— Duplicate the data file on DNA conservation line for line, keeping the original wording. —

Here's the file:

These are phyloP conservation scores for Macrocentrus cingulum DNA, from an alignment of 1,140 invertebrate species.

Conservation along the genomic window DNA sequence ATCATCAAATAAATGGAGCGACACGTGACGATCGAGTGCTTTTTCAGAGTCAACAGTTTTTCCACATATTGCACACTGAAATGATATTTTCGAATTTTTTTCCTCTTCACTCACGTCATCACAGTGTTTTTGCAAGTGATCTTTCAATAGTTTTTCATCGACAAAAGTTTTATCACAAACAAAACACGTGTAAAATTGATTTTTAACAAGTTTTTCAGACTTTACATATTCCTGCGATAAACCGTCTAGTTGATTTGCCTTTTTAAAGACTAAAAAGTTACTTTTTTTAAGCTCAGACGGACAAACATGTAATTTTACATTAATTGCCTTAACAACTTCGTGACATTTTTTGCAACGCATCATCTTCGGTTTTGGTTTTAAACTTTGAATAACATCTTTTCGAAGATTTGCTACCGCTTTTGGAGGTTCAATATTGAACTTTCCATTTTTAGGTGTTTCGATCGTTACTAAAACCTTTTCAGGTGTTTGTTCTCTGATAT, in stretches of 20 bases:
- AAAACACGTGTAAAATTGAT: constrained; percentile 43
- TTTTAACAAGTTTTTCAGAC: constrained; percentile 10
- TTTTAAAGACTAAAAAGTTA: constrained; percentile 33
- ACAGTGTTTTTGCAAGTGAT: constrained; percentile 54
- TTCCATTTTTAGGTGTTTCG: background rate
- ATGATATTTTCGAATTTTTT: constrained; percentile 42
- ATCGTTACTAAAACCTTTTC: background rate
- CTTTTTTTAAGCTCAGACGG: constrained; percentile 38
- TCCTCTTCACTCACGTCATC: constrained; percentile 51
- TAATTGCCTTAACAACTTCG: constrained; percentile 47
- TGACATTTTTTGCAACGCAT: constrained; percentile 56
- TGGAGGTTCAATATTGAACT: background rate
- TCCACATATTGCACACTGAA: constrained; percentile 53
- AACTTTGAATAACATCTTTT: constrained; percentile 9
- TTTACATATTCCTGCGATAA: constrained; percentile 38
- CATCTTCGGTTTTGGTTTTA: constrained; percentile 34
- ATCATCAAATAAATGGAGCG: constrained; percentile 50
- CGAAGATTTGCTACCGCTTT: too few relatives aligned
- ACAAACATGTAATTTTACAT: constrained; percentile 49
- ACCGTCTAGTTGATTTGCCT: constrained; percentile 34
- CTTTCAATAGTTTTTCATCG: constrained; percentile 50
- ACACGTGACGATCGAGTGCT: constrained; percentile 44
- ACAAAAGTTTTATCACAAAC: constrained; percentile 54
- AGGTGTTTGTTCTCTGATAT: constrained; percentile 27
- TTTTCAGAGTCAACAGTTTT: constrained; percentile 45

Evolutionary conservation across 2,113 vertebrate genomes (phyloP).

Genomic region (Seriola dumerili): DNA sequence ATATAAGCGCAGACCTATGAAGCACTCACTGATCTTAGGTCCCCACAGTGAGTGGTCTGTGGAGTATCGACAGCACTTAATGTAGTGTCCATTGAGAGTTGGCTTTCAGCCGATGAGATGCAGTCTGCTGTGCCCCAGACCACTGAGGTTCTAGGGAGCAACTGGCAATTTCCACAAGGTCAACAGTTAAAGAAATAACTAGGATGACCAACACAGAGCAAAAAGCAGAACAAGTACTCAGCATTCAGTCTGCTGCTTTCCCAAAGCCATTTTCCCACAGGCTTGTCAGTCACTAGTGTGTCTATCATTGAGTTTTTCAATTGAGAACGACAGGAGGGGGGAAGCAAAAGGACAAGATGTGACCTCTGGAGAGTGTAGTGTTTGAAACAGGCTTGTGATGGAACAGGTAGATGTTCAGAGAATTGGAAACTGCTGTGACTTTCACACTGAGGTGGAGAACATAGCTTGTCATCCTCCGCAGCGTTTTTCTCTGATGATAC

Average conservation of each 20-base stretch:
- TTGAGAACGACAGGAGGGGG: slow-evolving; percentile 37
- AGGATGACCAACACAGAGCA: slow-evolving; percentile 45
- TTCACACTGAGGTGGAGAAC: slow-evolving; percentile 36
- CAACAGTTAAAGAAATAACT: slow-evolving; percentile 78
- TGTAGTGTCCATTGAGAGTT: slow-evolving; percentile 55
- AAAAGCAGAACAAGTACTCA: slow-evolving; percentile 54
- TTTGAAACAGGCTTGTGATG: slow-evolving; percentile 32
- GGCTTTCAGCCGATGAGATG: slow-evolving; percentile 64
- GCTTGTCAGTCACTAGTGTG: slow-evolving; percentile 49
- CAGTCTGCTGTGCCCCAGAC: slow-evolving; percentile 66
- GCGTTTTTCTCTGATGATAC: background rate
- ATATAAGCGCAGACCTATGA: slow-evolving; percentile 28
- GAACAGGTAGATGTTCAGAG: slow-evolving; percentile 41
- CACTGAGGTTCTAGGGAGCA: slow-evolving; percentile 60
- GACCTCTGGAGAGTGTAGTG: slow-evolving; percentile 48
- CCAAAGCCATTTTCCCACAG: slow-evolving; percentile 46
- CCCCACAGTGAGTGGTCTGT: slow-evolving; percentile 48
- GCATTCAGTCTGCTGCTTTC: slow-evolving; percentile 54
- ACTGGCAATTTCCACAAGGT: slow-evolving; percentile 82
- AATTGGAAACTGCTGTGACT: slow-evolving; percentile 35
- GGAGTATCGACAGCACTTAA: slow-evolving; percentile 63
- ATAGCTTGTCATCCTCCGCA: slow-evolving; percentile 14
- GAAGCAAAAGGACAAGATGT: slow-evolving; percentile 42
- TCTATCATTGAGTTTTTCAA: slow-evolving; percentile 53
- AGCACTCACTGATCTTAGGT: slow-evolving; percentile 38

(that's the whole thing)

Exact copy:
These are phyloP conservation scores for Macrocentrus cingulum DNA, from an alignment of 1,140 invertebrate species.

Conservation along the genomic window DNA sequence ATCATCAAATAAATGGAGCGACACGTGACGATCGAGTGCTTTTTCAGAGTCAACAGTTTTTCCACATATTGCACACTGAAATGATATTTTCGAATTTTTTTCCTCTTCACTCACGTCATCACAGTGTTTTTGCAAGTGATCTTTCAATAGTTTTTCATCGACAAAAGTTTTATCACAAACAAAACACGTGTAAAATTGATTTTTAACAAGTTTTTCAGACTTTACATATTCCTGCGATAAACCGTCTAGTTGATTTGCCTTTTTAAAGACTAAAAAGTTACTTTTTTTAAGCTCAGACGGACAAACATGTAATTTTACATTAATTGCCTTAACAACTTCGTGACATTTTTTGCAACGCATCATCTTCGGTTTTGGTTTTAAACTTTGAATAACATCTTTTCGAAGATTTGCTACCGCTTTTGGAGGTTCAATATTGAACTTTCCATTTTTAGGTGTTTCGATCGTTACTAAAACCTTTTCAGGTGTTTGTTCTCTGATAT, in stretches of 20 bases:
- AAAACACGTGTAAAATTGAT: constrained; percentile 43
- TTTTAACAAGTTTTTCAGAC: constrained; percentile 10
- TTTTAAAGACTAAAAAGTTA: constrained; percentile 33
- ACAGTGTTTTTGCAAGTGAT: constrained; percentile 54
- TTCCATTTTTAGGTGTTTCG: background rate
- ATGATATTTTCGAATTTTTT: constrained; percentile 42
- ATCGTTACTAAAACCTTTTC: background rate
- CTTTTTTTAAGCTCAGACGG: constrained; percentile 38
- TCCTCTTCACTCACGTCATC: constrained; percentile 51
- TAATTGCCTTAACAACTTCG: constrained; percentile 47
- TGACATTTTTTGCAACGCAT: constrained; percentile 56
- TGGAGGTTCAATATTGAACT: background rate
- TCCACATATTGCACACTGAA: constrained; percentile 53
- AACTTTGAATAACATCTTTT: constrained; percentile 9
- TTTACATATTCCTGCGATAA: constrained; percentile 38
- CATCTTCGGTTTTGGTTTTA: constrained; percentile 34
- ATCATCAAATAAATGGAGCG: constrained; percentile 50
- CGAAGATTTGCTACCGCTTT: too few relatives aligned
- ACAAACATGTAATTTTACAT: constrained; percentile 49
- ACCGTCTAGTTGATTTGCCT: constrained; percentile 34
- CTTTCAATAGTTTTTCATCG: constrained; percentile 50
- ACACGTGACGATCGAGTGCT: constrained; percentile 44
- ACAAAAGTTTTATCACAAAC: constrained; percentile 54
- AGGTGTTTGTTCTCTGATAT: constrained; percentile 27
- TTTTCAGAGTCAACAGTTTT: constrained; percentile 45

Evolutionary conservation across 2,113 vertebrate genomes (phyloP).

Genomic region (Seriola dumerili): DNA sequence ATATAAGCGCAGACCTATGAAGCACTCACTGATCTTAGGTCCCCACAGTGAGTGGTCTGTGGAGTATCGACAGCACTTAATGTAGTGTCCATTGAGAGTTGGCTTTCAGCCGATGAGATGCAGTCTGCTGTGCCCCAGACCACTGAGGTTCTAGGGAGCAACTGGCAATTTCCACAAGGTCAACAGTTAAAGAAATAACTAGGATGACCAACACAGAGCAAAAAGCAGAACAAGTACTCAGCATTCAGTCTGCTGCTTTCCCAAAGCCATTTTCCCACAGGCTTGTCAGTCACTAGTGTGTCTATCATTGAGTTTTTCAATTGAGAACGACAGGAGGGGGGAAGCAAAAGGACAAGATGTGACCTCTGGAGAGTGTAGTGTTTGAAACAGGCTTGTGATGGAACAGGTAGATGTTCAGAGAATTGGAAACTGCTGTGACTTTCACACTGAGGTGGAGAACATAGCTTGTCATCCTCCGCAGCGTTTTTCTCTGATGATAC

Average conservation of each 20-base stretch:
- TTGAGAACGACAGGAGGGGG: slow-evolving; percentile 37
- AGGATGACCAACACAGAGCA: slow-evolving; percentile 45
- TTCACACTGAGGTGGAGAAC: slow-evolving; percentile 36
- CAACAGTTAAAGAAATAACT: slow-evolving; percentile 78
- TGTAGTGTCCATTGAGAGTT: slow-evolving; percentile 55
- AAAAGCAGAACAAGTACTCA: slow-evolving; percentile 54
- TTTGAAACAGGCTTGTGATG: slow-evolving; percentile 32
- GGCTTTCAGCCGATGAGATG: slow-evolving; percentile 64
- GCTTGTCAGTCACTAGTGTG: slow-evolving; percentile 49
- CAGTCTGCTGTGCCCCAGAC: slow-evolving; percentile 66
- GCGTTTTTCTCTGATGATAC: background rate
- ATATAAGCGCAGACCTATGA: slow-evolving; percentile 28
- GAACAGGTAGATGTTCAGAG: slow-evolving; percentile 41
- CACTGAGGTTCTAGGGAGCA: slow-evolving; percentile 60
- GACCTCTGGAGAGTGTAGTG: slow-evolving; percentile 48
- CCAAAGCCATTTTCCCACAG: slow-evolving; percentile 46
- CCCCACAGTGAGTGGTCTGT: slow-evolving; percentile 48
- GCATTCAGTCTGCTGCTTTC: slow-evolving; percentile 54
- ACTGGCAATTTCCACAAGGT: slow-evolving; percentile 82
- AATTGGAAACTGCTGTGACT: slow-evolving; percentile 35
- GGAGTATCGACAGCACTTAA: slow-evolving; percentile 63
- ATAGCTTGTCATCCTCCGCA: slow-evolving; percentile 14
- GAAGCAAAAGGACAAGATGT: slow-evolving; percentile 42
- TCTATCATTGAGTTTTTCAA: slow-evolving; percentile 53
- AGCACTCACTGATCTTAGGT: slow-evolving; percentile 38